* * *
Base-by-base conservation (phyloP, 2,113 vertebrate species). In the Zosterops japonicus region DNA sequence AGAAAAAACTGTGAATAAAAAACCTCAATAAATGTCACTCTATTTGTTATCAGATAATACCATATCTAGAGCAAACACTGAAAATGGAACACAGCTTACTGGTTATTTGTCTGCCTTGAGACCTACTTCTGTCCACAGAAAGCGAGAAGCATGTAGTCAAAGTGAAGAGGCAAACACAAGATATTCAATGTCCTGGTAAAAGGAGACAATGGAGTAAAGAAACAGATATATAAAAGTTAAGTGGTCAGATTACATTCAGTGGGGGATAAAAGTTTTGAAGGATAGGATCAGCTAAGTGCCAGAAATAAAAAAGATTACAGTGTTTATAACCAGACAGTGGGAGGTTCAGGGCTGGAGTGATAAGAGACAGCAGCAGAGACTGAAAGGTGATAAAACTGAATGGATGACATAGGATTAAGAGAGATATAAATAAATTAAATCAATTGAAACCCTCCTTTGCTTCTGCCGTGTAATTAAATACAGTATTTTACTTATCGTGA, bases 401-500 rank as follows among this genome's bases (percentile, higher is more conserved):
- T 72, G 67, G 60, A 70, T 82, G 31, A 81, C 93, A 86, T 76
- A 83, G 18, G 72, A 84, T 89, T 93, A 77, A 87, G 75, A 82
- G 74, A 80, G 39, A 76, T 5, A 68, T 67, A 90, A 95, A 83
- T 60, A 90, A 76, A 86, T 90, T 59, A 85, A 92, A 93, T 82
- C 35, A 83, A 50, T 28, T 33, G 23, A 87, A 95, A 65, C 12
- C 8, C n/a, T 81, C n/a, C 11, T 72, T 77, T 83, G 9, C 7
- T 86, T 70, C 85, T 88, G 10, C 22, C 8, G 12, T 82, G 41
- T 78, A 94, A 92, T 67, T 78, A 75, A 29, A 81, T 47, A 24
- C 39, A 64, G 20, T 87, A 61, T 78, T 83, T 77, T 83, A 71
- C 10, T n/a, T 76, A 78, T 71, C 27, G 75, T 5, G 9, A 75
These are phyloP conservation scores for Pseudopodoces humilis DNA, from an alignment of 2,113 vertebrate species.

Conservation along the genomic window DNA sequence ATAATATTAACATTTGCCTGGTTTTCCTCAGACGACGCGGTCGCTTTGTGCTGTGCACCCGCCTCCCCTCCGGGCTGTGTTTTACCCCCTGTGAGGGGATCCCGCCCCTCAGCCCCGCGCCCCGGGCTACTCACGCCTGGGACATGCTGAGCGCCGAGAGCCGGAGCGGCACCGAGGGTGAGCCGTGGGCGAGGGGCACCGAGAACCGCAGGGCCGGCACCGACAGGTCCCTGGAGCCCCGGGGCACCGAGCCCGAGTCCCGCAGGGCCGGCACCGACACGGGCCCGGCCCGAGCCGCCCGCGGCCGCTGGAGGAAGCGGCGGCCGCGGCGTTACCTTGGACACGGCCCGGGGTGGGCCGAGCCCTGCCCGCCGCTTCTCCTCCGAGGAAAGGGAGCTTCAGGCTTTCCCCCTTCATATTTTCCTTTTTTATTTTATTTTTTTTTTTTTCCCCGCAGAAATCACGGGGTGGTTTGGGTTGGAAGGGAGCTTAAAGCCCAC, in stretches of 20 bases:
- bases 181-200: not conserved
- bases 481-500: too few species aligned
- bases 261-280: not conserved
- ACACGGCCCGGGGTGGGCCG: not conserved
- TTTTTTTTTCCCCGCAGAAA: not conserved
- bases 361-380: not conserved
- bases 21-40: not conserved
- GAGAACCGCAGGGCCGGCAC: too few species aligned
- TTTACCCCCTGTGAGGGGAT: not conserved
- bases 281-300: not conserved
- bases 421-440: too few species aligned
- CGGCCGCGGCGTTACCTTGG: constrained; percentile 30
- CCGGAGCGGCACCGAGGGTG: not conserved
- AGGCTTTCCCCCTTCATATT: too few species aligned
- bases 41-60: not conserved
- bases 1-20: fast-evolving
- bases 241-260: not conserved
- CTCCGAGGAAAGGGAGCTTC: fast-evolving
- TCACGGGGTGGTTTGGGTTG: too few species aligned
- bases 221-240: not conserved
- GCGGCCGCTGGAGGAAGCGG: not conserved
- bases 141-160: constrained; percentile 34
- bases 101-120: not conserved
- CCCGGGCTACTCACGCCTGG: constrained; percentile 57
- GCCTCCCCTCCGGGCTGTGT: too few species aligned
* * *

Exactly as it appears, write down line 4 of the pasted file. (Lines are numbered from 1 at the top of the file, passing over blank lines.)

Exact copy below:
- G 74, A 80, G 39, A 76, T 5, A 68, T 67, A 90, A 95, A 83